Running most certainly has its benefits: It’s good for our hearts and our heads. Many have turned running into a daily habit. And while there’s much to gain from performing the physical activity, there’s a lot we’re missing out on when we slip into a semi-conscious state when doing the exercise. It’s pretty normal for the mind to wander when you’re running, regardless of whether the thoughts are related to the running itself, or something quite separate. But the only way to ensure that you’re performing to the very best of your ability, is to leave the thinking behind and allow the body and mind to work together with a combined physical and mental focus. So here is a mindfulness exercise from the meditation experts at Headspace to use next time you go for your run.
Before you get ready to go out running, try to get a sense of how you’re feeling. What’s going on in the mind? Are you feeling anxious, confident or completely indifferent? If you have the time and inclination, you can even take a couple of minutes to sit down and allow the mind to rest before you begin. If you do this each time you may start to notice a pattern that will help you to respond more skillfully.
As you change into your running clothes, begin to notice the physical sensations in the body. Perhaps the legs feel heavy from a previous run, or the shoulders tight from sitting at the computer. Or perhaps there’s a general feeling of lightness in the body. This process isn’t done with any sense of judgment or analysis, you are simply building up an awareness of how you feel.
Before you leave, take a few deep breaths. This will help you to focus and give you a greater sense of being grounded. Breathe in through the nose and out through the mouth. Once you’re running you can return to whatever pattern of breathing feels most natural for you. Try to do this at least four or five times before you head out.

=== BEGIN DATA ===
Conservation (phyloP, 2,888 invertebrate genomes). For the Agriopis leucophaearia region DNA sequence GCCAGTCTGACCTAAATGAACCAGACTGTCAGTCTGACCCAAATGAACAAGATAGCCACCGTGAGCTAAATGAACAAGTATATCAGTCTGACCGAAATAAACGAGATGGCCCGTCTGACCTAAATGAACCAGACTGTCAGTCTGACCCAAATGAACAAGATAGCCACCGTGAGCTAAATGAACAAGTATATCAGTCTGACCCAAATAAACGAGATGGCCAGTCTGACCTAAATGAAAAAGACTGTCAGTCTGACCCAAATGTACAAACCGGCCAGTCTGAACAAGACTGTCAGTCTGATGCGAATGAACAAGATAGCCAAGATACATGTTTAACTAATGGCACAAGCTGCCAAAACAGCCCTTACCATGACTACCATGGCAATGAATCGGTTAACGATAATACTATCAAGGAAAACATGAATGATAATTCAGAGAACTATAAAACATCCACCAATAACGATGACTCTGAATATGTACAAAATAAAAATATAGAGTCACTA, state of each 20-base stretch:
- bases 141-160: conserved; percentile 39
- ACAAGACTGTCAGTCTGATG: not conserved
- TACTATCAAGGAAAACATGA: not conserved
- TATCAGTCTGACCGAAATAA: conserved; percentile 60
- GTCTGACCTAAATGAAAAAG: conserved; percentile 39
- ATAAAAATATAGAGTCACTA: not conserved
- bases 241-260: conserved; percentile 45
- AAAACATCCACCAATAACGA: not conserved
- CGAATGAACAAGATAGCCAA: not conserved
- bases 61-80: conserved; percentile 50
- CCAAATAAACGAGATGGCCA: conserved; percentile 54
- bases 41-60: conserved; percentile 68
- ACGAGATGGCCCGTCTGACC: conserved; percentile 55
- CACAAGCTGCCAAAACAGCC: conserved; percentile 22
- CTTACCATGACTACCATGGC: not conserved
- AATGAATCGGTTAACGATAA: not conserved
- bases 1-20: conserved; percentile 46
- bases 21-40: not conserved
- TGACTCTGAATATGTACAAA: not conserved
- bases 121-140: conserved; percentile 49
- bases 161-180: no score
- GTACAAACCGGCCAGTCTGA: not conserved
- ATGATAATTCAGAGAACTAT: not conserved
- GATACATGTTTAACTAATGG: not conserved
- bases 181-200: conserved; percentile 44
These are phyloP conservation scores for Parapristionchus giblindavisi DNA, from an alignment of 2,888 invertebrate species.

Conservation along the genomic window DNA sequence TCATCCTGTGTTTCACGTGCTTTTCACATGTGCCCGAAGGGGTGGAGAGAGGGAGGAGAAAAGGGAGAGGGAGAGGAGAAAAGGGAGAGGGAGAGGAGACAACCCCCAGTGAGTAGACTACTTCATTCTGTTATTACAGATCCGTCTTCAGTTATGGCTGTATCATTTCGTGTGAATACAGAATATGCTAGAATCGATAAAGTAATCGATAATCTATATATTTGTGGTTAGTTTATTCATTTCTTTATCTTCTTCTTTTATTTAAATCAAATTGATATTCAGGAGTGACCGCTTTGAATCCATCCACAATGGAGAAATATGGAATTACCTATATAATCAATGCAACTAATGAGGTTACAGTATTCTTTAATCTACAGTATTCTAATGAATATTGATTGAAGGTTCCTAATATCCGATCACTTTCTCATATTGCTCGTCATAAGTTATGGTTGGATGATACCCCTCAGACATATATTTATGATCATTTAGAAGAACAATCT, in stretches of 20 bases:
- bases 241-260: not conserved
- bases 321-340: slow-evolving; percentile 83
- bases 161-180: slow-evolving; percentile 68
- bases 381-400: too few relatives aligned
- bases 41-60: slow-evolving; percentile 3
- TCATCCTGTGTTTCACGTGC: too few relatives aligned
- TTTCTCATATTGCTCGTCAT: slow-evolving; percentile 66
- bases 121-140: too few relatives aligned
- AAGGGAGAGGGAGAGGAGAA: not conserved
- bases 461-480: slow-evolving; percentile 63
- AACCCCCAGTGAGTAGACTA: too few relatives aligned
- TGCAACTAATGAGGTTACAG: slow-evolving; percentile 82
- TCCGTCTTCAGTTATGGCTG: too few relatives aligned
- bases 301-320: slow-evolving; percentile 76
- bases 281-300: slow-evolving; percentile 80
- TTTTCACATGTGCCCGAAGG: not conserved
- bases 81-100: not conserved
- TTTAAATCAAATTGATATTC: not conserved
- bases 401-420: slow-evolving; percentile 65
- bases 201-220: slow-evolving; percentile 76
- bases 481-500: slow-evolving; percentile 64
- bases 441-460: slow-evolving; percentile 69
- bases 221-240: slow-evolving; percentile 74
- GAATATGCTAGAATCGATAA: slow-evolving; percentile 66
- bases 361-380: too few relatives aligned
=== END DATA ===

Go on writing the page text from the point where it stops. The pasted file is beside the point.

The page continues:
As you begin to run, while a keeping a strong awareness of everything that’s going on around you, bring your attention back to the body. How does it feel now that you’re moving? How are the muscles responding to the movement? Notice how the breath quickly changes as the body begins to warm up. As always, there is nothing to do except be aware of all these things. Notice how the mind responds, too. Is it with a feeling of pleasure, of having “escaped” work or home, of stretching your legs and getting some fresh air? Or is it a feeling of mild anxiety about the hard work you’re expecting to experience later in the run? What about the thoughts? Is the mind very busy, churning up all the events of the day and looking ahead to the to-do list for tomorrow? Or does it feel very settled, perhaps even comforted, by the physical movement?
As you settle into the run, begin to notice the rhythm you’ve established. Does it feel comfortable? How does the body feel? Does it feel balanced, with an equal amount of force being used in both legs? How do the arms feel? And the shoulders? Is there anywhere in the body that feels tight? If there is, you already know what to do with it -– watch it, observe it, become aware of it. Resist the temptation to try and get rid of it somehow. You may well find that in the process of awareness, the tension naturally releases itself anyway.
If you’re running for fun or simply to keep fit, then it’s helpful to actively encourage an awareness of what’s going on around you. This might be other runners, cars, parks, fields, buildings or anything else you pass along the way. It’s amazing how often people run exactly the same route every day and yet how little they know about it, how little they actually see. And the only reason for this is the tendency to go inwards, to become lost in thought. So remember that idea of gentle curiosity, not frantically trying to notice everything around you, but being interested in the things that grab your attention.